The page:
“You see, the Guttenberg Press, which was invented in Mainz, Germany, is generally considered the invention that first made collecting regular royalties possible, by allowing book publishers and authors to make a fortune after creating a valuable piece of work.

“And to this day, the ‘Mainz’ secret remains one of the great low-risk ways to get rich in America.

“You make just one investment… or control one valuable asset… and then get paid over and over again, while somebody else takes the risk of marketing, development, and distribution.

“Now… don’t get me wrong… I’m not saying you should go out and develop a new drug, or write a book, or record a record, or anything like that.

“You see, what I’ve found is that there are some incredible (and low risk) ways to use this secret as an investor. In short, you avoid all the normal risks of doing business… and simply collect incredible royalty streams for owning a very valuable asset.”

And on that point, I agree with Badiali wholeheartedly — I love royalty companies. Though I would also point out that most books never generate any royalties, most drug compounds never get approved, and most mineral exploration leads to nothing. So the big numbers, like Obama’s hefty book royalties, skew the fact that most of the initial investment into these ideas (the years you spent writing a novel, the decades spent searching for a cure for cancer, etc.) is wasted … at least in a financial sense.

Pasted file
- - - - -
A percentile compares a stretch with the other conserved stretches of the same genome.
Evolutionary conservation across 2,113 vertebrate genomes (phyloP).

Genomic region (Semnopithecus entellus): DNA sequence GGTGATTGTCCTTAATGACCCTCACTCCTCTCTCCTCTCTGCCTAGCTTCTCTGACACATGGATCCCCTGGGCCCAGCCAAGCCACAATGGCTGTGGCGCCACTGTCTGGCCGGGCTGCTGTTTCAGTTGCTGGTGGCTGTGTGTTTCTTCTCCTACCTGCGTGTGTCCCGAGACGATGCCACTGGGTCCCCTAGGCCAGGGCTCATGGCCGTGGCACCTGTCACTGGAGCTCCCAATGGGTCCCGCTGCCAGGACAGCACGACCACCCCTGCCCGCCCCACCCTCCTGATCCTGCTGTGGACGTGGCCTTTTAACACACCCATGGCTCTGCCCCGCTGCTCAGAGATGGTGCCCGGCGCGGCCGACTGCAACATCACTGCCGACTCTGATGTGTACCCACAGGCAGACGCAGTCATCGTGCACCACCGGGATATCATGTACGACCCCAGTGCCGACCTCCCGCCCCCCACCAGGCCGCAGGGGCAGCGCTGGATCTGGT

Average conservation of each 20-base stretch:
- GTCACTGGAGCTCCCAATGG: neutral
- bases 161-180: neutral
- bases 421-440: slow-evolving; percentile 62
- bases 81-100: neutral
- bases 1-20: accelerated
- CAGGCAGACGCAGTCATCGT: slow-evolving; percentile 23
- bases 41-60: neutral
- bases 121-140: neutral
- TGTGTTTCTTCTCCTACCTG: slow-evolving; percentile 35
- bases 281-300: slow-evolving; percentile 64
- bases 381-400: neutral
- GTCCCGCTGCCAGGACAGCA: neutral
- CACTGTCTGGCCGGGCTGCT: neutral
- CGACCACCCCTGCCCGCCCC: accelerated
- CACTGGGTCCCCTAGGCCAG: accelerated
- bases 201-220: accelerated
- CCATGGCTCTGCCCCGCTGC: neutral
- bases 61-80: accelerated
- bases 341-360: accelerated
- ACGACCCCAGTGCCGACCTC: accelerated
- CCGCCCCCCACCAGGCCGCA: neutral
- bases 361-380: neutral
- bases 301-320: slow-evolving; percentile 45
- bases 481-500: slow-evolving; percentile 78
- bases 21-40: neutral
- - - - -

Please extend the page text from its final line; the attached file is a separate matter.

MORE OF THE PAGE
But to keep the analogy to publishing: if you can get in on a deal that’s a bit more certain than investing in an unknown author who’s just starting a book, you improve your odds of a nice hefty and long-lived royalty stream (ie, buying a share of the next Stephen King novel before he writes it, because you know he’s written few duds and the sales should be strong; or buying into a new novel that’s just about to come out and that you, a publishing expert, have read and expect to be the next Harry Potter).

So that’s the general idea: Invest in royalties, and you own a share of a future income stream without the attendant costs of producing that income — so, for example, if you have volume-based royalty on Stephen King books of $1 per book, or whatever it might be, you don’t have to care much about whether the paper and the distribution costs the publisher fifty cents this year and $2 next year, your cut remains the same … as long as it sells, you get your cut. That’s certainly not how most book royalties work, I’m just extending the example.

What, then, is the specific idea? We last wrote about Badiali’s tease for these “Mainz Income Streams” back in 2010 … is he still teasing the same royalty companies, or has he changed his ideas with the times? Let’s get into the specifics …